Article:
Sex work and the rules around it have dominated Parliament Hill chatter this summer. The House of Commons justice committee’s rare summer sitting is meant to fast-track the government’s Bill C-36, which was tabled in June, six months after the Supreme Court struck down some of Canada’s prostitution laws. Dozens of witnesses have spoken about the bill, with some supporting it and others calling for it to be amended or scrapped altogether.
Here’s a glance at what the government is proposing, and what critics say about the changes.
1. Going after the buyers
The bill criminalizes the buying of sex – or “obtain[ing] for consideration… the sexual services of a person.” The penalties include jail time – up to five years in some cases – and minimum cash fines that go up after a first offence.
2. What’s a “sexual service”?
The bill doesn’t say, meaning it would likely be up to a court to decide where the line was drawn. A government legal brief, submitted to the committee as it considered the bill, says the courts have found lap-dancing and masturbation in a massage parlour count as a "sexual service" or prostitution, but not stripping or the production of pornography.
3. What about sex workers?
They also face penalties under the bill, though the government says it is largely trying to go after the buyers of sex. Under the bill, it would be illegal for a sex worker to discuss the sale of sex in certain areas – a government amendment Tuesday appears set to reduce what areas would be protected – and it would also be illegal for a person to get a “material benefit” from the sale of sexual services by anyone other than themselves. Some critics have warned that latter clause could, for instance, prevent sex workers from working together, which some do to improve safety.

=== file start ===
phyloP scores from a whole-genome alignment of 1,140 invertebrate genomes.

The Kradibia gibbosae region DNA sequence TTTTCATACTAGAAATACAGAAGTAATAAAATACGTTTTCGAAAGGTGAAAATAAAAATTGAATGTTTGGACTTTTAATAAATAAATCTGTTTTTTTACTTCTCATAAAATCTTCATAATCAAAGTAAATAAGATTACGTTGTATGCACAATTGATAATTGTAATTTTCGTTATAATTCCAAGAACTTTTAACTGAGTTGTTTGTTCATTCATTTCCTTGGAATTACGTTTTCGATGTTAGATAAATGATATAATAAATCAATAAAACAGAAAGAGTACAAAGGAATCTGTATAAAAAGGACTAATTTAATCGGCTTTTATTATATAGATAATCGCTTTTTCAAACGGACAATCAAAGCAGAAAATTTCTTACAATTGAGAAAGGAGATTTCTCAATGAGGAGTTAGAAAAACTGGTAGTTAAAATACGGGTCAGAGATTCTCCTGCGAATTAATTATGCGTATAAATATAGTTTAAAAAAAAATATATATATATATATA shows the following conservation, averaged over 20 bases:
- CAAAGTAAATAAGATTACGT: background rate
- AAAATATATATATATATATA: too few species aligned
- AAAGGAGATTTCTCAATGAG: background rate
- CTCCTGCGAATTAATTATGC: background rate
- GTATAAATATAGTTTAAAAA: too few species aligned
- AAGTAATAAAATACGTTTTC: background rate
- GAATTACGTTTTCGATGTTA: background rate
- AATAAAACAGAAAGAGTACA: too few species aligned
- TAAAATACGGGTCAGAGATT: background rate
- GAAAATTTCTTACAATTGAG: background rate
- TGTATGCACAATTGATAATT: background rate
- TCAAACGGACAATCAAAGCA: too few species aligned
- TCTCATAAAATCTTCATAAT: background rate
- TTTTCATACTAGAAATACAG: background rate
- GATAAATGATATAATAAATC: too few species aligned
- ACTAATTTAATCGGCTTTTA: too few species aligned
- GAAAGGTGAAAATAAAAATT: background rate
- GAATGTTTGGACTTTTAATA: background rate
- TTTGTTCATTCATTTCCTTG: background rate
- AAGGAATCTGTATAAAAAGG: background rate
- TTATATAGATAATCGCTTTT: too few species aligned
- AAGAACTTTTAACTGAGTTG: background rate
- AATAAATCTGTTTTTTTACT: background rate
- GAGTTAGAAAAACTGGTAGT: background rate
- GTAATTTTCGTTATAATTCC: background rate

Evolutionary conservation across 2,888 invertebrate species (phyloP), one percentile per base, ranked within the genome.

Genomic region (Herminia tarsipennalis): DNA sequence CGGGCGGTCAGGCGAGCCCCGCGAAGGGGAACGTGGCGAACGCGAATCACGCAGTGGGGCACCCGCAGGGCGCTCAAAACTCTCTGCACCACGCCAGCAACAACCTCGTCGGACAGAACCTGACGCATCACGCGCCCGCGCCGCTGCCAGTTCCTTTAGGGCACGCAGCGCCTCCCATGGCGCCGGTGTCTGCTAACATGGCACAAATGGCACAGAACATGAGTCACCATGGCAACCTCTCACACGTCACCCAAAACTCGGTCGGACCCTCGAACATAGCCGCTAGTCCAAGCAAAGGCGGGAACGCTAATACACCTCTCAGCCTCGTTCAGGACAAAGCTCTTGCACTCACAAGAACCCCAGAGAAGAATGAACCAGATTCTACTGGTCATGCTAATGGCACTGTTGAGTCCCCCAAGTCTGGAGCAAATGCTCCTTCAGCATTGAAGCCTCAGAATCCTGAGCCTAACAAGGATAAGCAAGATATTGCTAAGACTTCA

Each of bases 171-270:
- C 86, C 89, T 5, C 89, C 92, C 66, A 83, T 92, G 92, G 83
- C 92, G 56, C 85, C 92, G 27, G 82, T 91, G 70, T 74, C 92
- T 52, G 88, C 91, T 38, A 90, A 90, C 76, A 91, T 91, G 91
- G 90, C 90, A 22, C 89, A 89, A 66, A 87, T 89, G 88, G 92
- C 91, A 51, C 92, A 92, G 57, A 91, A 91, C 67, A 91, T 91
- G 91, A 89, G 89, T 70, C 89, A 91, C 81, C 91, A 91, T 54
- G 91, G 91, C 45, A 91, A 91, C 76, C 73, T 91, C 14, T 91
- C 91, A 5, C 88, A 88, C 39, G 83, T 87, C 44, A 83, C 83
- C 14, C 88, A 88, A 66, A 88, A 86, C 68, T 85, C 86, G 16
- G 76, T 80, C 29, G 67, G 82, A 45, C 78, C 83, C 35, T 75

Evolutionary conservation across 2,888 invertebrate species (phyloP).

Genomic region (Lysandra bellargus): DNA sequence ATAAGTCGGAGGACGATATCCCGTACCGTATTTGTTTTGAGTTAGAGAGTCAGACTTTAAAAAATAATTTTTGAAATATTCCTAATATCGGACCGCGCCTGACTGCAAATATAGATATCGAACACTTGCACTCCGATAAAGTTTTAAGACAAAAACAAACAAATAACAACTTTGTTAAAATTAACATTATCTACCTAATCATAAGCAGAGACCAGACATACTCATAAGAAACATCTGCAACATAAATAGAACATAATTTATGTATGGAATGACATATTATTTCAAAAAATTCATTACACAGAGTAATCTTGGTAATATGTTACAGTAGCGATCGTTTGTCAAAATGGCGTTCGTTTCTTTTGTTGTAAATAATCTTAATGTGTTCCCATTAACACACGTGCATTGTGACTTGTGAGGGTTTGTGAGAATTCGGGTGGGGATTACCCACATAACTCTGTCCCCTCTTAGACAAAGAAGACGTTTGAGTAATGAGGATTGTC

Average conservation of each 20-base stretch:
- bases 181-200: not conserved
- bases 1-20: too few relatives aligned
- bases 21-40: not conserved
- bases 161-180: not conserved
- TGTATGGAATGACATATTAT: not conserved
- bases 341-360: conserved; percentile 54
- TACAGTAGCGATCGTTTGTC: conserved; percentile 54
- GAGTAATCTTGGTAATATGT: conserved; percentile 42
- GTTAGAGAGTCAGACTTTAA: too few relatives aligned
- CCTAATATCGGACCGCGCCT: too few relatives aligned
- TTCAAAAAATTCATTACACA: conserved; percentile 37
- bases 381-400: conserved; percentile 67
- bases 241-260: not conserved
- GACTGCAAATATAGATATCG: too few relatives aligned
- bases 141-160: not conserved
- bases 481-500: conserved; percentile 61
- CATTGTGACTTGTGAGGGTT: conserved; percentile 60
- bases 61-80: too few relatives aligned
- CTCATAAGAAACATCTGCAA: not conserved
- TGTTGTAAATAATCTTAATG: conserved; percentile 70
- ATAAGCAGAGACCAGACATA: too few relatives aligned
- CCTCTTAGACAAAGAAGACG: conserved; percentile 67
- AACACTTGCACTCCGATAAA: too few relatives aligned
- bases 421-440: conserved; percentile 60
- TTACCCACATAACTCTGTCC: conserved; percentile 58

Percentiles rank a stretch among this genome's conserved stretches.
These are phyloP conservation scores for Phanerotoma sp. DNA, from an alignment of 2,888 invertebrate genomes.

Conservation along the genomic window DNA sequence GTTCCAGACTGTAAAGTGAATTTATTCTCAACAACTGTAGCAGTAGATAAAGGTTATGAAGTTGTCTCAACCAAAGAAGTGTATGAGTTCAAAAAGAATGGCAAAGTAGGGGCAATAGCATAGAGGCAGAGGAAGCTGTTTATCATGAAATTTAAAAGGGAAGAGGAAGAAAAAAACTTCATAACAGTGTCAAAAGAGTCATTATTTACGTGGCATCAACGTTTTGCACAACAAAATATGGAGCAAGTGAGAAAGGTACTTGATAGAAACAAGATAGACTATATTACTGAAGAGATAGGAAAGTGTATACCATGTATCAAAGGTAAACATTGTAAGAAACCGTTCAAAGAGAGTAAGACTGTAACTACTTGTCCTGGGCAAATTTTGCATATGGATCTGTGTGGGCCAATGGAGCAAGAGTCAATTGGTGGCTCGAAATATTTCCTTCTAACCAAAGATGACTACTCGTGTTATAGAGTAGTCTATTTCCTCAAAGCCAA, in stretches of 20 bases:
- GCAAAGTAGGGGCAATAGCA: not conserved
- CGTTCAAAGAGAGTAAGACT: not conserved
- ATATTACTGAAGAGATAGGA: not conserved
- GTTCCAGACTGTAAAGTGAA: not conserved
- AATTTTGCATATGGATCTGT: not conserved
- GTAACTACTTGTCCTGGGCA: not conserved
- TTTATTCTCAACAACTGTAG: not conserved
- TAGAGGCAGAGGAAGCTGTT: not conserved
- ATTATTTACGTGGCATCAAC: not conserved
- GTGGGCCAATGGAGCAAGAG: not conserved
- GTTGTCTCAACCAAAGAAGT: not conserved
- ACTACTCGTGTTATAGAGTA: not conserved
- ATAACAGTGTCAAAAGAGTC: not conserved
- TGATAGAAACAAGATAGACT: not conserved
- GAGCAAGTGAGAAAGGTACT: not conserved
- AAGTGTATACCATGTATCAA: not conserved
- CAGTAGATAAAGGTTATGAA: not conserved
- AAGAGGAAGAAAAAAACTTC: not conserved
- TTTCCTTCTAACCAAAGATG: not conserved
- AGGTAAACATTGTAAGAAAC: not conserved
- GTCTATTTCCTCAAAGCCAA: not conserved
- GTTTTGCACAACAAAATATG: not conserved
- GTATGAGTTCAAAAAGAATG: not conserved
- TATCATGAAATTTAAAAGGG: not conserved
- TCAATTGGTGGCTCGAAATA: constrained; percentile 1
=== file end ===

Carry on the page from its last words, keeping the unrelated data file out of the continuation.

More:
4. What about those who work with sex workers?
Anyone who “receives a financial or other material benefit, knowing that it is obtained by or derived directly or indirectly” from the sale of a “sexual service,” faces up to 10 years in prison. This excludes those who have “a legitimate living arrangement” with a sex worker, those who receives the benefit “as a result of a legal or moral obligation” of the sex worker, those who sell the sex worker a “service or good” on the same terms to the general public, and those who offer a private service to sex workers but do so for a fee “proportionate” to the service and so long as they do not “counsel or encourage” sex work.